But it’s Powell who is the defensive anchor for this team. He is the main source of communication and the main rim-protector when his teammates get beat. He is guarding the best centers on opposing teams, and is not only holding up, but out-playing them in over 23 minutes a game.
In fact, if there was any doubt about Powell’s health due to his somewhat lost season most recent in Dallas, it has been cast aside.
“I can’t even tell he got hurt the way he moves, the way he jumps. And, you know, he’s still going to keep getting better,” is how Dort described Powell’s athleticism.
As for Nicholson, he said: “It’s amazing. I love watching him play. He’s super athletic, very intense. I love watching him in Dallas, love watching him here.”
It wasn’t supposed to be this way. Originally, it looked like bigs would be one of the deepest positions on this roster, as Canada has a ton of talented big men playing in the NBA. But then Kelly Olynyk, Khem Birch, and Tristan Thompson all dropped out at the last minute, leaving Canada with three or four centers in training camp: Powell and Nicholson, along with Purdue’s Zach Edey and Canadian veteran Owen Klassen. Edey made it to Victoria, but was ultimately left off the final 12-man roster.
Clearly, the front office and coaching staff had trust in Powell that he would not only stay healthy throughout the tournament, but also that he would defend bigger centers, be a communicator at the backline, block shots, grab rebounds on both sides of the ball, switch onto perimeter players without issue — especially in the game against Greece, where Nurse felt comfortable switching one-through-five and asking Powell to guard the perimeter — and setting hard screens to free up his guards. Well, maybe they didn’t expect all of that, which is exactly the point: Powell has gone above and beyond anyone’s reasonable expectations of him this tournament, providing stellar play at the center position on a team that many expected would struggle in that regard.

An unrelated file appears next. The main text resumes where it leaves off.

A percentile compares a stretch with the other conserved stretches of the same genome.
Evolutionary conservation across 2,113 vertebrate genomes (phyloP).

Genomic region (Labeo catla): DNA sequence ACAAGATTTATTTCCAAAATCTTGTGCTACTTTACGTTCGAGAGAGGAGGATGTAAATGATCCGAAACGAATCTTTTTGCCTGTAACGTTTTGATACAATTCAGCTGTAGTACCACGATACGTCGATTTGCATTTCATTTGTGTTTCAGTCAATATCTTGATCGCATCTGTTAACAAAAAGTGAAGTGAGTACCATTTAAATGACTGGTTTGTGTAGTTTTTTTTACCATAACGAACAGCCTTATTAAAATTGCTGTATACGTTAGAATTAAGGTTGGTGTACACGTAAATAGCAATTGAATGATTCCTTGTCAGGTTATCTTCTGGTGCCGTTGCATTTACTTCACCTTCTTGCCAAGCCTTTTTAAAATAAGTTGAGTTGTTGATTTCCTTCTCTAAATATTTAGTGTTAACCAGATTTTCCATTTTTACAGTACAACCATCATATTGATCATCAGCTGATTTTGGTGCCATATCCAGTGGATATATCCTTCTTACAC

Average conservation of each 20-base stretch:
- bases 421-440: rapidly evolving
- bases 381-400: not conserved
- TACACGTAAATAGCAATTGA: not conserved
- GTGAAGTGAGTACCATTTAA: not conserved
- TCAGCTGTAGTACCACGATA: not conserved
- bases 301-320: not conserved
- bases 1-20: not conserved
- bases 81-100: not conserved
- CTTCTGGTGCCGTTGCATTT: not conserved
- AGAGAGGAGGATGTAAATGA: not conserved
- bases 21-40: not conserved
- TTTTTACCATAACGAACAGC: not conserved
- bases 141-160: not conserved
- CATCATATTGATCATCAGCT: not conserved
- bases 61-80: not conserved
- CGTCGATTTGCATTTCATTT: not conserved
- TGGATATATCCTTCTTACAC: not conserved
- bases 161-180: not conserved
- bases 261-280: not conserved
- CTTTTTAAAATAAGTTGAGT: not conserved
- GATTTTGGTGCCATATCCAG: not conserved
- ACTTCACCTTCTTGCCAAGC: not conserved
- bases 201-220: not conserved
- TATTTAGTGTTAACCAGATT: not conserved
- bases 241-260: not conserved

In the FIBA game that allows more contact and is without a 3-in-the-key rule, allowing big men to stay stationed under the basket indefinitely and play the ball off the rim without being called for goaltending, big men are arguably more important than in the NBA. So, as much as Nurse might want to play small and have a roster well-suited to do so, he will need big men to not only play, but also to dictate the rhythm of the game. Powell has done exactly that through two games, and he will have to carry it forward into the semi-final and final if the Canadians want to win this tournament.
Team Canada earned the top spot in Group A with their wins over Greece and China, and will play the runner-up of Group B in the semi-final on Saturday. That means they will play the winner of Uruguay/Czech Republic in the semis, and Turkey in the final, if they advance. Both The Czech Republic and especially Turkey are tall, long, and physically imposing teams who like to muck up the game, which is exactly why Powell is so important to the Canadians.
Like I said, Canada has more talented players than Powell, including plenty of guards and wings who can dribble, pass, and shoot. But they only have one Dwight Powell. It might sound crazy, but Dwight Powell might be Team Canada’s most important player in this tournament. And as great as he has been so far, he will be needed even more going forward.